The First Techie Obama gets to keep his BlackBerry
He protested when the Secret Service told him he couldn't keep his BlackBerry. Barack Obama, a man of his times, usually kept his smart phone fastened to his belt, his thumbs at the ready.
There was the problem of e-mail security, the ultimate hacker lure. And there was the Presidential Records Act, which could put everything on his BlackBerry in the public record.
But Obama, perhaps wary of the presidential bubble that can keep officials isolated from the flow of real-life concerns, insisted. As he told CNN:
I think we're going to be able to hang on to one of these. I want to be able to have voices, other than the people who are immediately working for me, be able to reach out and ... send me a message about what's happening in America.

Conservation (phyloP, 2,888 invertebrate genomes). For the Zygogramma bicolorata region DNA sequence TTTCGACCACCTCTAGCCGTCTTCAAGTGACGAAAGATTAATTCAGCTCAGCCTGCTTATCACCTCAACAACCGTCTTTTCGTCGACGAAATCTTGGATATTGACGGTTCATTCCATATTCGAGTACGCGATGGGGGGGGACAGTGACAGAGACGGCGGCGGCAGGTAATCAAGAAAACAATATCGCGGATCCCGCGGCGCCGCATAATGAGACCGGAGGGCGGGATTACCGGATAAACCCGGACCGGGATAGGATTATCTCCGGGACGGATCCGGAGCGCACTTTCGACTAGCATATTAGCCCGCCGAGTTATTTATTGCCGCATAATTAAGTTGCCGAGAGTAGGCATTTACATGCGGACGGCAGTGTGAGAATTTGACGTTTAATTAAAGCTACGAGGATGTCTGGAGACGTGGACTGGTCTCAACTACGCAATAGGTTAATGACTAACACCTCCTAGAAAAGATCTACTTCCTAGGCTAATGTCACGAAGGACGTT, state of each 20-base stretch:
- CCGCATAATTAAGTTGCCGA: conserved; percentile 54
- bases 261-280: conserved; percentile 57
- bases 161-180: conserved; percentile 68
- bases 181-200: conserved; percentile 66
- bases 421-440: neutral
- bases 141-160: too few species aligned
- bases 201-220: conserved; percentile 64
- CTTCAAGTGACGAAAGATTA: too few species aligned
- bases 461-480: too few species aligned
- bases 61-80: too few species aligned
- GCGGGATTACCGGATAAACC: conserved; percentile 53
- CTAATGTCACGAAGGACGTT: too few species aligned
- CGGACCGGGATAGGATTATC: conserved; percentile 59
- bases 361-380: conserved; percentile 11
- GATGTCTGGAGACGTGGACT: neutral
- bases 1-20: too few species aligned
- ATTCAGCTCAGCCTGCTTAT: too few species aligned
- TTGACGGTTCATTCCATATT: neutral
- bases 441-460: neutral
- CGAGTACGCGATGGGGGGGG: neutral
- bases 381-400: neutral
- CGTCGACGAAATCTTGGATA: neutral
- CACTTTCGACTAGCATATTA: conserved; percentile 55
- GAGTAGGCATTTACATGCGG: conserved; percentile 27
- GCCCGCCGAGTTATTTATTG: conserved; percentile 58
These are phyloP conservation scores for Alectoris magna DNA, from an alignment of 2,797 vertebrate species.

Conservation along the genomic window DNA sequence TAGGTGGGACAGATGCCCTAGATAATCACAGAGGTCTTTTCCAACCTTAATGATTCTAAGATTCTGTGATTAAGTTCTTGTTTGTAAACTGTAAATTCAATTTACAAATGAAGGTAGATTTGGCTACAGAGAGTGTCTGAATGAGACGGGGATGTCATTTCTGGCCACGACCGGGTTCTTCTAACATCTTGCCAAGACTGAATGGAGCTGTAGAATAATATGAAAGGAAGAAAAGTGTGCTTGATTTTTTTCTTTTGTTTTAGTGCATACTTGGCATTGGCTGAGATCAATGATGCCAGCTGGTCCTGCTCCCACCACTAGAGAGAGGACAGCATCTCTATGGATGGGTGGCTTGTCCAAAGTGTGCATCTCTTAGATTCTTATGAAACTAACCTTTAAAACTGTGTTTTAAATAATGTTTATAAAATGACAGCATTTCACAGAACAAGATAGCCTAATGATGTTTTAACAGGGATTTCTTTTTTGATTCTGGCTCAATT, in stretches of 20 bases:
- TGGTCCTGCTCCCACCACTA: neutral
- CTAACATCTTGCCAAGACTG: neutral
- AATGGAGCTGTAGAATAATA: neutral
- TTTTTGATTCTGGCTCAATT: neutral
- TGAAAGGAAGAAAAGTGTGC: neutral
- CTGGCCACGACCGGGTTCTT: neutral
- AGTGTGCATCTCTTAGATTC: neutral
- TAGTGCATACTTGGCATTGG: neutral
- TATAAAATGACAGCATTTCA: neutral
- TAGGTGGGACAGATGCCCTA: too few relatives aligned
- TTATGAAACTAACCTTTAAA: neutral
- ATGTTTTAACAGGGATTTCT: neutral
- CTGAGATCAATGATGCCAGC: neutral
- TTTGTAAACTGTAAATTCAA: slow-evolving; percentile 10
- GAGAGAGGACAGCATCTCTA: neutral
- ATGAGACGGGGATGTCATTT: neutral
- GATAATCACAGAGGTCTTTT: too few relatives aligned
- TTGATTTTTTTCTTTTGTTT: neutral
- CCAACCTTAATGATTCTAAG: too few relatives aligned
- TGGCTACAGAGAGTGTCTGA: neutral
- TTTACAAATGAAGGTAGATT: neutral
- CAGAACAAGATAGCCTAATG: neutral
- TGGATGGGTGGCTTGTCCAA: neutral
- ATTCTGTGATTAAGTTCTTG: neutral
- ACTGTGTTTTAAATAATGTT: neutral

Now it looks like Obama will be allowed to keep something like a BlackBerry but the device, according to the Atlantic, will be "heavily encrypted" to protect his privacy.
The BlackBerry crisis was not the only technology issue facing the Obama White House in its first week.
On their first day in office, Obama staffers were shocked to find 6-year-old versions of Microsoft software, very few laptops and a mass of government regulations preventing them from using outside e-mail accounts. For the most tech-savvy team in presidential history, accustomed to working on Apple iBooks and texting the world, it was a shock.
As Obama spokesman Bill Burnton told the Washington Post, "It's kind of like going from an Xbox to an Atari."
-- Johanna Neuman
Photo credit: Associated Press